Once upon a time, Italy’s Lega Nord, Northern League, political party detested those who hailed from the nation’s south.
Indeed, the Northern League once entertained the idea of splitting Italy into two effectively separate nations – the unruly south and the virtuous north. No more.
Today, the Northern League is in the hands of gruff scruffily-dressed right wing leaning Matteo Salvini and the party’s new leader is slowly but surely widening the appeal of his once very north Italy centric political party.
An increasing number southern Italians seem happy to jump aboard the Northern League’s south Italy heading boat and appear to have forgotten just how much, how often and for how long the party once railed against the lazy dishonest thieving denizens of Italy’s south.
What might explain the growing popularity of the Northern League deep in Italy’s south? Well, links to one of Italy’s most powerful mafia organised crime groups may be one explanation.
Former Northern League leader, gruff scruffily-dressed Umberto Bossi, left in the midst of a scandal which aside from revealing his alleged abuse of party funds also raised strong suspicions that his party had been infiltrated by Italy’s infamous and extremely powerful ‘ndrangheta mafia. This could explain why some in Italy’s south are now prepared to forget the Northern League’s long standing southern Italian hating tendencies and embrace the new south Italy friendly Northern League.
For Italy’s mafias, links to politicians are highly lucrative and the politicians are also aware of the financial benefits of befriending the mafia. At times, the relationship seems symbiotic – the politicians get themselves elected with the help of mafia-bought votes and the mafia profits from political protection as well as the odd multi-million Euro public tender for which generous backhanders are paid.
Keeping on the right side of Italy’s mafias is profitable and the financial rewards seem to far outweigh the risk of losing one’s life which is what can happen should one fall out of favor with these notoriously ruthless Italian criminal organisations.
Perhaps the Northern League’s move south matches the ambitions of the ‘ndrangheta mafia which, coincidentally, has been quietly though efficiently expanding its extensive criminal operations well and truly into Italy’s north and, equally coincidentally, into areas under the control of the Northern League. As it has often done in Italy’s south, the ‘ndrangheta mafia has also allegedly been ‘sponsoring’ certain Northern League election candidates in Italy’s north.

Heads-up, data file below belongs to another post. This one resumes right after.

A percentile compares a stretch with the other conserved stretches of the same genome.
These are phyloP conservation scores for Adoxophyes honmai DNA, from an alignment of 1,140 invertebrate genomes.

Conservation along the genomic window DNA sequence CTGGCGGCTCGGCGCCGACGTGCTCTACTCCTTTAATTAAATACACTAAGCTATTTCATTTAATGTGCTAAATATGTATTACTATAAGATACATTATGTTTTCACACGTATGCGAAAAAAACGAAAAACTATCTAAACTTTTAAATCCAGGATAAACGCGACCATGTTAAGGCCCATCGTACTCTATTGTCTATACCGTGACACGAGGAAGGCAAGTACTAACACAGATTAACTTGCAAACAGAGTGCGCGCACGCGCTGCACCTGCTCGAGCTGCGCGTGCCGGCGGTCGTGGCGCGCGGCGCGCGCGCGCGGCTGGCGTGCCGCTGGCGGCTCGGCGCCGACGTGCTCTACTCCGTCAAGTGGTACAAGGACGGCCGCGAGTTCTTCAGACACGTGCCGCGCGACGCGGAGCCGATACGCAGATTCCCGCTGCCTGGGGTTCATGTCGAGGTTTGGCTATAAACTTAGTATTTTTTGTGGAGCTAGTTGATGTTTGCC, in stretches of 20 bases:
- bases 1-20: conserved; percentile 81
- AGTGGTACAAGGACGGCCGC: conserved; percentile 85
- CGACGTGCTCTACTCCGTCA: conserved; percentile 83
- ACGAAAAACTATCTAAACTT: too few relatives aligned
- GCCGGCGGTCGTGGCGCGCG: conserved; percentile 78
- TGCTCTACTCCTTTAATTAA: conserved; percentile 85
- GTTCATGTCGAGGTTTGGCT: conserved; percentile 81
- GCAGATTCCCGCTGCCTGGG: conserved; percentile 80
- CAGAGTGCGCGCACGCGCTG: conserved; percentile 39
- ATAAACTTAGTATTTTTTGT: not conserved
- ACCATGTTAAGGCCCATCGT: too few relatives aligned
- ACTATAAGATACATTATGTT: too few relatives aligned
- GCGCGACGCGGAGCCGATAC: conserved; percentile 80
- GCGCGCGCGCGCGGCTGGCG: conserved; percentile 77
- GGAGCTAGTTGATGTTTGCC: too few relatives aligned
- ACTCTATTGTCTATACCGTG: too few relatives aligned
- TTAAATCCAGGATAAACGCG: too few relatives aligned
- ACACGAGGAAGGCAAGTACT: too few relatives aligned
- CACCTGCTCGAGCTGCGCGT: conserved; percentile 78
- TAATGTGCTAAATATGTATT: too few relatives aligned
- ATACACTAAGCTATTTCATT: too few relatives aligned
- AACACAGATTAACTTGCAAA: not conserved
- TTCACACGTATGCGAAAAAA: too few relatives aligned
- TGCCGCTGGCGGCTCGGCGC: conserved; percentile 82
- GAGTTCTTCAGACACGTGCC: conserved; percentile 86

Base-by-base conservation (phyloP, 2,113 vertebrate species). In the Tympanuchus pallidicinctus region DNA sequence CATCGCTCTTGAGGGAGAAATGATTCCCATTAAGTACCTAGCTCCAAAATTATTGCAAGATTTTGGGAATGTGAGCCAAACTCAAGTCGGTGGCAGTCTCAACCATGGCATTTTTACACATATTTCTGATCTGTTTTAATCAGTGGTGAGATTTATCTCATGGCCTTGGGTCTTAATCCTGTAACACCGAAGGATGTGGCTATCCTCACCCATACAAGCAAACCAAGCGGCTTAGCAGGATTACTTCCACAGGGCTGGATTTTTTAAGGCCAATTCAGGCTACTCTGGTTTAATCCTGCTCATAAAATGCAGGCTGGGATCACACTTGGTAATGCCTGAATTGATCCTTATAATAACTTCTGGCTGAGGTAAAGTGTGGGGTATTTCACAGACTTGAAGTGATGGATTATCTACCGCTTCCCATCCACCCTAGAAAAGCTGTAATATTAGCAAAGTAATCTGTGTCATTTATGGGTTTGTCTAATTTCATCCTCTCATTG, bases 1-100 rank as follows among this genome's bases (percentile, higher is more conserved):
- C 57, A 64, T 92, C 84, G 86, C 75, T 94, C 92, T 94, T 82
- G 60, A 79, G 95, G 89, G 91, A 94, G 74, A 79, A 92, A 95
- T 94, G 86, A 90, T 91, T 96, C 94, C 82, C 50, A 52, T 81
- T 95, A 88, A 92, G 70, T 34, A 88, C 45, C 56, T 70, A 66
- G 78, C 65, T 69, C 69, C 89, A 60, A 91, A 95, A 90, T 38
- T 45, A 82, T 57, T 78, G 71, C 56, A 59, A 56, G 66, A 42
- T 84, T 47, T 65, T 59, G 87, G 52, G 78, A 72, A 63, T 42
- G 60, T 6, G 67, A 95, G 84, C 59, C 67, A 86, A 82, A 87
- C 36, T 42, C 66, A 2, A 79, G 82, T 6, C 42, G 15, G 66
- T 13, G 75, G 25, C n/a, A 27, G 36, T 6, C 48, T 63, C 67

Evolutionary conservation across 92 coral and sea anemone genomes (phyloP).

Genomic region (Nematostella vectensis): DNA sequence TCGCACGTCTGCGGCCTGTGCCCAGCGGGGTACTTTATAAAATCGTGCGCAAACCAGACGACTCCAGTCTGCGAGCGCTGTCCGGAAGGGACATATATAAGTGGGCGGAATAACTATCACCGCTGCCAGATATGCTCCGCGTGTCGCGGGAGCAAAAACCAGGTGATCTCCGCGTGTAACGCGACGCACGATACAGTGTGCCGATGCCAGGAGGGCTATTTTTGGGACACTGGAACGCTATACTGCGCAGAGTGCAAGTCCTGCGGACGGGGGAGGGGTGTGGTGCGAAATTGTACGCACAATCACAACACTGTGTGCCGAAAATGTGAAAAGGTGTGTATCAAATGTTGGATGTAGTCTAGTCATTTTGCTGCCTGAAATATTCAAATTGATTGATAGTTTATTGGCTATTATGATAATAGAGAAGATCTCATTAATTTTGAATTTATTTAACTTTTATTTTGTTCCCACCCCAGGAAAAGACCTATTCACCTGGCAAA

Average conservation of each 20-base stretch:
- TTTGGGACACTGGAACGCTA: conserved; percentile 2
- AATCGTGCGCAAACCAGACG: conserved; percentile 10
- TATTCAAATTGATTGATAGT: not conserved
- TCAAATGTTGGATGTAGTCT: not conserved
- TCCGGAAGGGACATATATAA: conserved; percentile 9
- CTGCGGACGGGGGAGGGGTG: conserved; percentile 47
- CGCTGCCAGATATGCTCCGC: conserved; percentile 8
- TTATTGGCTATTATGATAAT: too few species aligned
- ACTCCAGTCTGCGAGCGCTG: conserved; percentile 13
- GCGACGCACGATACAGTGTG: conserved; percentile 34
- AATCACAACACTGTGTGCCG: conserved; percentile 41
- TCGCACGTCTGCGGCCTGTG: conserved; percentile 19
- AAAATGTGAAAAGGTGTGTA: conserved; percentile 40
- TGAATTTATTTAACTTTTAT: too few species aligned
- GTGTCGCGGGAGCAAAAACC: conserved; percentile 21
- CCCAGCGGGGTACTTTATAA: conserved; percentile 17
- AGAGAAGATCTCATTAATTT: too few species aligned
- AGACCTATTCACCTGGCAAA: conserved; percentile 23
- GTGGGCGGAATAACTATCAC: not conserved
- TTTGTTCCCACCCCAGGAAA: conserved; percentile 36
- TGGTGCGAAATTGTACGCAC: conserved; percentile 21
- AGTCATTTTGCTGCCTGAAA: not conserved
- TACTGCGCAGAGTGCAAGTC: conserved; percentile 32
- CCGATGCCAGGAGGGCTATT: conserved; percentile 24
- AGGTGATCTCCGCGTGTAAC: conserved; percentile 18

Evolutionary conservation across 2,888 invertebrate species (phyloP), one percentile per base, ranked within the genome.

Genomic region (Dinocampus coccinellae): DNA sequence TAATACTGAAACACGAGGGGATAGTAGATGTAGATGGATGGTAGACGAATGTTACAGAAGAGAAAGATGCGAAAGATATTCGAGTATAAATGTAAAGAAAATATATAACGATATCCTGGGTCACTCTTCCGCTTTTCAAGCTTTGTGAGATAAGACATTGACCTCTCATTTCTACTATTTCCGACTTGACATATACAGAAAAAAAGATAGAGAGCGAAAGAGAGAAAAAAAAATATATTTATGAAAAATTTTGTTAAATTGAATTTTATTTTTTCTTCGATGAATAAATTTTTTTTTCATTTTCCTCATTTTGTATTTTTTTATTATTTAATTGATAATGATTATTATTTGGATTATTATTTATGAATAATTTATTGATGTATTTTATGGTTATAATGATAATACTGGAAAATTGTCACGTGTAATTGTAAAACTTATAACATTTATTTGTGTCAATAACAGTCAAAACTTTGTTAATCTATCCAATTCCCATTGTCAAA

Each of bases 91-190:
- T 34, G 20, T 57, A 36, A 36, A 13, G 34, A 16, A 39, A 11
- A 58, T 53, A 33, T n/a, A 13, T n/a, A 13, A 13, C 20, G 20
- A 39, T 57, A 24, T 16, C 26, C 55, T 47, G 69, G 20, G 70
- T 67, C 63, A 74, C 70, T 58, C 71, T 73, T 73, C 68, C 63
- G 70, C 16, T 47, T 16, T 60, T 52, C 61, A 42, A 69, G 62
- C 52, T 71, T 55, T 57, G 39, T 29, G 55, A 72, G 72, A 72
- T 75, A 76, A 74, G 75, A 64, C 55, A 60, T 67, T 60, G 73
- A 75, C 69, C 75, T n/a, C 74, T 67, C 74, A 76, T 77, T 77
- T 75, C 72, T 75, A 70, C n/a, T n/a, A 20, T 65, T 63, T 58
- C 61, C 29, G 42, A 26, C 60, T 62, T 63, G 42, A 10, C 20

Then there’s the curious case of Angelo Ciocca, a regional Northern League politician who, though not under investigation, is strongly suspected of having links to a well-known ‘ndrangheta boss. Just why Ciocca is still a Lombardy region politician is not at all clear. It seems new leader Salvini has done little to distance this politician of questionable integrity from his new national Northern League. And to think, the Northern League was once an anti-mafia political party. How times have changed.
Is the new Northern League little more than the public face of Italy’s ‘ndrangheta mafia? This is not something Italy’s press is talking about and Northern League leader Salvini appears to be keeping very quiet on this too. As the Ciocca case illustrates, Salvini has not swept those suspected of mafia links out of his party. Another coincidence?
What Salvini is not keeping quiet about is his leanings to the far right. He’s a huge fan of France’s Marine Le Pen and is all for clamping down on illegal immigration and on Italy’s Rom gypsy-type community. Salvini is no friend of Europe either and blames the Euro and the European Union for Italy’s sorry economic state. Even if this isn’t entirely true, it strikes the right chord with certain not too well-informed Italians who feel the same.
Now that the Berlusconi star appears to be finally fading, votes which might be paid for by the mafia along with those of anti-Europe, anti-immigrant, right leaning Italians in Italy’s north and south will probably land the Northern League will a number of seats in Italy’s parliament in the event of elections. Indeed, the Northern League’s popularity in opinion polls is now starting to overtake that of Forza Italia, the right leaning political party led by convict Silvio Berlusconi – who, coincidentally, is also suspected of having used mafia influence to propel himself to power.
It is not beyond the realms of possibility that Salvini might become a Berlusconi alternative.
Salvini, who’s been a Northern League member since 1990, entered the public spotlight in 2009 for suggesting that certain carriages on Italy’s underground railways should be reserved to women and residents of Milan. Describing Northern League’s present leader as racist wouldn’t be inaccurate even if Salvini himself has denied it.
One suspects that the ‘Northern’ part of Italy’s Northern League’s name may soon be dropped in favor of something with more national appeal such as ‘The League’.
For now, the renewed popularity Italy’s refaced Northern League continues to grow. Could Italy fall into the hands of the mafia-friendly far right, once again? We’ll see.
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